Election business has me bummed


I have been weary, flummoxed, and altogether bummed out by all the presidential political gobbledygook for some time already, and I think it is just getting to where it is going to get really mad.

I will be delighted when it is over and the American people this time next year can get back to kvetching mightily about who they chose to be seated behind that big desk in the Oval Office.

Part of presidential elections are exciting, but it is a small part compared to the rest of the doo doo that one has to wade through, sift through, examine to get to the truth about anything with these folks, if it is even possible to get to such a thing in situations such as this when the nonsense is so prolific.

I myself am disheartened by it all, and it never seems to get better.

The first time I got to vote was the year I turned 18 and that was the year Bill Clinton was first elected. I did not cast my vote for him, but for Ross Perot. It seems like every presidential election since then that I have been engaged in has left this voter having to choose the least displeasing candidate.

That is why I am disillusioned.

Maybe I am expecting too much from my fellow man. But shouldn’t we expect a lot from anyone who wants to represent the people? Maybe I am just hoping for the perfect candidate that ticks all the boxes, but that is a pipe dream.

I remember my grandparents speaking so highly of the presidents of their younger years, of the very hard years, of the years when there was violent war and the years of prosperity following, particularly Harry S. Truman.

I’m not saying there wasn’t some shadiness back then, some less-than-honorable things that occurred during long ago administrations, because there were and because it’s always a tricky thing giving such power to any human. But maybe there was more honor? Maybe there wasn’t.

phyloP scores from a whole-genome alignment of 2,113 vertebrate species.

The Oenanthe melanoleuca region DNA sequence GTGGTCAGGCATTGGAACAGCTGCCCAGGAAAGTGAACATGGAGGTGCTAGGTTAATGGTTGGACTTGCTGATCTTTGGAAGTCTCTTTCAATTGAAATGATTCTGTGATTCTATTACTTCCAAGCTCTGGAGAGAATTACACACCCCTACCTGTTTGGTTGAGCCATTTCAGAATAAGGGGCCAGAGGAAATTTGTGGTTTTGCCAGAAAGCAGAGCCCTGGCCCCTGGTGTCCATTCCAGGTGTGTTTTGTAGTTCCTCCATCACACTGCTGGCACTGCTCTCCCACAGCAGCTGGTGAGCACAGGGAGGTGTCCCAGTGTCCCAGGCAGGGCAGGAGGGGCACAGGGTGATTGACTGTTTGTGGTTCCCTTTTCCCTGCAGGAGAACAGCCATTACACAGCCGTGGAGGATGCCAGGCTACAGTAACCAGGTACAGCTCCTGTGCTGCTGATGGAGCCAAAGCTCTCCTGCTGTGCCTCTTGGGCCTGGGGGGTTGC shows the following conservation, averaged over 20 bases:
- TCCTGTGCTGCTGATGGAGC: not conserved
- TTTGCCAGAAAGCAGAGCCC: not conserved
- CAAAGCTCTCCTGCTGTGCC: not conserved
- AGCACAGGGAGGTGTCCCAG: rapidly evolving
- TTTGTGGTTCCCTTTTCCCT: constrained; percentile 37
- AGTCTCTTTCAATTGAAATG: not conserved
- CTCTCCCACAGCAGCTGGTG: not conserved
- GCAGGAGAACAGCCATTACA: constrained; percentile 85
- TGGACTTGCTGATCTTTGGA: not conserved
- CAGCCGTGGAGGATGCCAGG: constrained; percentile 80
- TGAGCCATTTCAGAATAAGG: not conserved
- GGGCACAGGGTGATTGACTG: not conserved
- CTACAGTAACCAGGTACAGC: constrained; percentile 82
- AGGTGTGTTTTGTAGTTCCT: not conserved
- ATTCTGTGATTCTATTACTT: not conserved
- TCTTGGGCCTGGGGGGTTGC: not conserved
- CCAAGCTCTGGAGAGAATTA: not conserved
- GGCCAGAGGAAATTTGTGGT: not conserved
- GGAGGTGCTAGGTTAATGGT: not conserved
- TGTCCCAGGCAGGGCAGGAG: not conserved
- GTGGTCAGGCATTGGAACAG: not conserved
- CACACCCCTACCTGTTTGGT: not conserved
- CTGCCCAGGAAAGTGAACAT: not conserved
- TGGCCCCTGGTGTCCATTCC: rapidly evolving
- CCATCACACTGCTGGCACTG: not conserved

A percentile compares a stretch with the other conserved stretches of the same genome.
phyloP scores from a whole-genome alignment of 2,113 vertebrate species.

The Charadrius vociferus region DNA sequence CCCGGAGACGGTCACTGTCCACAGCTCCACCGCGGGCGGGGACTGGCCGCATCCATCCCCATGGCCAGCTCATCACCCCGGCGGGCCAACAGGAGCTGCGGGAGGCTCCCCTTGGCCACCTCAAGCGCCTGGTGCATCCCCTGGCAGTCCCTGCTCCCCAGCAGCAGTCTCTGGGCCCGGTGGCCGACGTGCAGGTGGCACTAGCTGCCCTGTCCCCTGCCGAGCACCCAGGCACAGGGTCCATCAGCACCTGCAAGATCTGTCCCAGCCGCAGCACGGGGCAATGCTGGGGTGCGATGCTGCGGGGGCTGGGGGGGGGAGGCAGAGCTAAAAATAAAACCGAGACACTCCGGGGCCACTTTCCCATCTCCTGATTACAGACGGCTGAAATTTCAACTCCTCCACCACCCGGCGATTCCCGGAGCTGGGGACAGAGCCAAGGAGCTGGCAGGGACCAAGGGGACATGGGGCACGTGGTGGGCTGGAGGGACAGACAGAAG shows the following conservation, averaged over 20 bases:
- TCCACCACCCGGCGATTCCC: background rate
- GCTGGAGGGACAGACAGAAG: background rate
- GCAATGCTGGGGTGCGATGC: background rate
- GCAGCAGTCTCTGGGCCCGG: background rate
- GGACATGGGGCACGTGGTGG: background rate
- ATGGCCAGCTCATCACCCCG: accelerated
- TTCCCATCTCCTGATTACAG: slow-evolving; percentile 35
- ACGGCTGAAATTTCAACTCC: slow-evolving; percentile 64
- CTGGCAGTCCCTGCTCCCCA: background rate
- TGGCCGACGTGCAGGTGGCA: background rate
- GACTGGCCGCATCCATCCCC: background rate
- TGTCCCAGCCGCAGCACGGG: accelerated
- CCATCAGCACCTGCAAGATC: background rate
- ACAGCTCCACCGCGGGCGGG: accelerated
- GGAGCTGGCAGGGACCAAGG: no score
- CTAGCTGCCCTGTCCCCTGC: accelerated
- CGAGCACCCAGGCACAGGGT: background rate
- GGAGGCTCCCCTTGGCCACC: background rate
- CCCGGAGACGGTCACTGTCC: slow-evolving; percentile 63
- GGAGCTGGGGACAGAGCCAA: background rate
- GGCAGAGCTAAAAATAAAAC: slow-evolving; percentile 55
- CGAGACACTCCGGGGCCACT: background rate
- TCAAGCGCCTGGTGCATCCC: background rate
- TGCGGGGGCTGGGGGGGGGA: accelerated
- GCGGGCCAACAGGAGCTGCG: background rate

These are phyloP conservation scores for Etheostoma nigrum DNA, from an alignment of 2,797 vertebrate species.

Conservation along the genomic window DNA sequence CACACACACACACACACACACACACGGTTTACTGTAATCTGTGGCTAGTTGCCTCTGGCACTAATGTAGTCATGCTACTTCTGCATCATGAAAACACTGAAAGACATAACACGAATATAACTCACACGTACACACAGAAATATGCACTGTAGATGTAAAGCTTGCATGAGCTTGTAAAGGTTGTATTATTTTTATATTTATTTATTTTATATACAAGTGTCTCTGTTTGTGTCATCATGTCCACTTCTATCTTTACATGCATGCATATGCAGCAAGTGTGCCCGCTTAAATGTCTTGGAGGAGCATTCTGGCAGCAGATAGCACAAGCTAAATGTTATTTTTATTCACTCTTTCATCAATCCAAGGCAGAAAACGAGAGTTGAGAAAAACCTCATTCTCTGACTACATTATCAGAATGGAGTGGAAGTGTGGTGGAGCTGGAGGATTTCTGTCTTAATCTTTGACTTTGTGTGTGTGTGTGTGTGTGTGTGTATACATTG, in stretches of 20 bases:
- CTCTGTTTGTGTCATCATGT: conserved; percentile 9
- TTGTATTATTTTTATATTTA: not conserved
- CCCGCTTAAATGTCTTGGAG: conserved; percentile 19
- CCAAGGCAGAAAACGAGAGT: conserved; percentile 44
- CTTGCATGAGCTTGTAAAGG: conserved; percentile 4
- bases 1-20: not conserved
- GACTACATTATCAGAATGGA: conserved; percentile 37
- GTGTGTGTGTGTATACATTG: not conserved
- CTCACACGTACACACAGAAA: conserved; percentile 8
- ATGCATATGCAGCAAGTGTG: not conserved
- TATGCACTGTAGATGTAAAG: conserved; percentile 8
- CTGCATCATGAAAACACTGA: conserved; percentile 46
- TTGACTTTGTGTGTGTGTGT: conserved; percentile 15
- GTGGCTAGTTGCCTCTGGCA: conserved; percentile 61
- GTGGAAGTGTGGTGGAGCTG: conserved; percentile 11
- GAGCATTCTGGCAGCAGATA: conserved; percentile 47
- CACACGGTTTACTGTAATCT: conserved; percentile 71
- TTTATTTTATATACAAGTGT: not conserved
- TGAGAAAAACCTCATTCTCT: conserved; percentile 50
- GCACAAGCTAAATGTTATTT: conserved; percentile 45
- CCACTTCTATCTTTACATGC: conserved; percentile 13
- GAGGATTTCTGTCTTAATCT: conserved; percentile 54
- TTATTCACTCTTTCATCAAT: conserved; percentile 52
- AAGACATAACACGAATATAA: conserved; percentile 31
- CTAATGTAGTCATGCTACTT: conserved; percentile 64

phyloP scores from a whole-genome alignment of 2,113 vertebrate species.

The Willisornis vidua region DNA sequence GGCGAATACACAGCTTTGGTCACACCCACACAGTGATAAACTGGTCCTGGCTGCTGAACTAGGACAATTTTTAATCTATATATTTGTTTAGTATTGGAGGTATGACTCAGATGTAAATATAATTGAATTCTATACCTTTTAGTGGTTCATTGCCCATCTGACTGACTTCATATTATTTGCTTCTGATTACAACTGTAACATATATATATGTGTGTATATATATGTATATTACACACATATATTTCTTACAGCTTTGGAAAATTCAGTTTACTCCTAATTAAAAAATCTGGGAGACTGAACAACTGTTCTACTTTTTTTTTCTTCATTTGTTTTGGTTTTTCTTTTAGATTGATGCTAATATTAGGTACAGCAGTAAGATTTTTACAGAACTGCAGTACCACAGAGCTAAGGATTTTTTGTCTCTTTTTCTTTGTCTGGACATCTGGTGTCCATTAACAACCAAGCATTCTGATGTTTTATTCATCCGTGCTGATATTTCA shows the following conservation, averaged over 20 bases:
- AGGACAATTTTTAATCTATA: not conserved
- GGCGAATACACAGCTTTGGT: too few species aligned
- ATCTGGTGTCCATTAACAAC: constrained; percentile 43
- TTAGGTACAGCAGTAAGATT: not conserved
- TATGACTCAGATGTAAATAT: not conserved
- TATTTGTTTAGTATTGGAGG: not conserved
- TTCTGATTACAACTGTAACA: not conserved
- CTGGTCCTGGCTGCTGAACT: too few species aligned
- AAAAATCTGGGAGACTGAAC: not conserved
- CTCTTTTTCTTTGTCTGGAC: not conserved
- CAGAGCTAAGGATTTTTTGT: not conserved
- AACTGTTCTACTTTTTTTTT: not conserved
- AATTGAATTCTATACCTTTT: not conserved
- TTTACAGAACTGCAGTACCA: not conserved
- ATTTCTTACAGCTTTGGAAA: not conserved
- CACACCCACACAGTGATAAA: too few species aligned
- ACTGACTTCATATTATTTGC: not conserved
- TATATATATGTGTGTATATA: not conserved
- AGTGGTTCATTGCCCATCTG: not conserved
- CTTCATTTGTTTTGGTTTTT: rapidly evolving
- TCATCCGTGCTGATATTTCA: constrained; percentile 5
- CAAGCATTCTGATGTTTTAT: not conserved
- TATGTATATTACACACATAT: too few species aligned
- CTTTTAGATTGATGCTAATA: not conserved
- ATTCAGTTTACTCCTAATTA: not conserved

That is a question I can’t answer because I wasn’t born until Richard Nixon was in office, even though he only remained in that office for a couple more weeks after my birth.

It would be 18 years after that before I would be allowed to engage in the process. Since then I have taken my right to vote seriously, but I have met each race with a heavy heart wondering where are “The buck stops here” candidates.

That was a Truman quote. Do we see anyone anymore willing to take responsibility like that?

Is it because times were simpler? Or was it just easier to deal in shades of right and wrong because the lack of technology, and therefore a lack of massive public scrutiny, made it easier to get away with?

I had not thought of that last question before, but now that it is out there it certainly opens up other lines of thinking on the matter.

I realize that romanticizing the past is a given, we all do it, and it is not hard to do. And presidential administrations are not immune to that romanticizing.

Has there been a truly respected United States leader since Reagan? If there has, I am not aware of them.

As I write this it is Ohio’s primary day. I shan’t be casting any vote though because I do not desire to align myself with any party, but remain in my registered non-party status of independent. To cast a vote toward one party affiliation, as I understand it, would put me in that party, and I just feel like all of the party options are a little too much of this or that for my taste.

Regardless of the ceaseless roster of lackluster potentials for the head of our nation, it is important to vote, and I hope that all of you do so. I look forward to voting in the general election in November, no matter who is on that ballot.

When we the people vote, not only do we lend our voices to who is elected, the individual casting that vote has the right, in my opinion, to speak freely about what a mess things are, because I think if a person can’t even care enough to take advantage of their constitutional right to vote, they do not have the right to grouse about the outcome.

What happens in Ohio on Tuesday I do not yet know. Who will come out as the chosen ones in the July conventions, I do not know.

I do know that I love my country. I know that I would like to be really excited about our potential leaders, but that will have to come during another election because it is not likely to happen this time around.

Regardless of how I feel right now, I am ever hopeful that whoever eventually lands in the Oval Office will do good for the people and for this country that we the people call home.

Reach Angela Shepherd at 937-393-3456, ext. 1681, or on Twitter @wordyshepherd.


By Angela Shepherd

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